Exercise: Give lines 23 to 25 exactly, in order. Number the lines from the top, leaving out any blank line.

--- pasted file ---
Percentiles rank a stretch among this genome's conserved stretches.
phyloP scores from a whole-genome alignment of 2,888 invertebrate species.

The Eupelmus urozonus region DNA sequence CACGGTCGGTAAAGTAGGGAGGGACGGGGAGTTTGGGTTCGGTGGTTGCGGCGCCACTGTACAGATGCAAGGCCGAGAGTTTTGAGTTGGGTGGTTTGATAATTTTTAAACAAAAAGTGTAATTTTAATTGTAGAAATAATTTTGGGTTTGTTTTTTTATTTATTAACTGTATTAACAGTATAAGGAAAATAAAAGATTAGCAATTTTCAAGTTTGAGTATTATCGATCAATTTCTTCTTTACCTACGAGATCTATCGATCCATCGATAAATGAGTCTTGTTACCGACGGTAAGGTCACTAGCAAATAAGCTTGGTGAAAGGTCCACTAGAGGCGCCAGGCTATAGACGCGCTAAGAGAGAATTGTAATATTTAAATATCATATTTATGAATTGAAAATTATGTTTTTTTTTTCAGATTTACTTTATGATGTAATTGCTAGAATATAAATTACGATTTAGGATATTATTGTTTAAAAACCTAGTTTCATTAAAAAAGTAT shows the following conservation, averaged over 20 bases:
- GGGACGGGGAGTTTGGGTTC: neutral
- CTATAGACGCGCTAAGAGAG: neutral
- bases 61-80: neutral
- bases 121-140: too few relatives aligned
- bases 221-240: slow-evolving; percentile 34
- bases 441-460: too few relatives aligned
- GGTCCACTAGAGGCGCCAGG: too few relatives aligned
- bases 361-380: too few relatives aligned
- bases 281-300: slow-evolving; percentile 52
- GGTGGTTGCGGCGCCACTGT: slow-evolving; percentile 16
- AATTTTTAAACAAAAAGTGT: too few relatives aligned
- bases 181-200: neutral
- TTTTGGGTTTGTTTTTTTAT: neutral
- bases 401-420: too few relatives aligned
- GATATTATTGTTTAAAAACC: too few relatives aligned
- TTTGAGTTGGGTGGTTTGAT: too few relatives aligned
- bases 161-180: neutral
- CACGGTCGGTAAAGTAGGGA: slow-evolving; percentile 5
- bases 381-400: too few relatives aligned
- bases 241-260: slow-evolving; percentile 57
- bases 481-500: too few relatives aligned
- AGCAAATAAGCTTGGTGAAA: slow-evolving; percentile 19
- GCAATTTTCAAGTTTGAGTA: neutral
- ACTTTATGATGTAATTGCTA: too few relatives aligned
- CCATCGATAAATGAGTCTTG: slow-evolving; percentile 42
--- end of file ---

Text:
- bases 241-260: slow-evolving; percentile 57
- bases 481-500: too few relatives aligned
- AGCAAATAAGCTTGGTGAAA: slow-evolving; percentile 19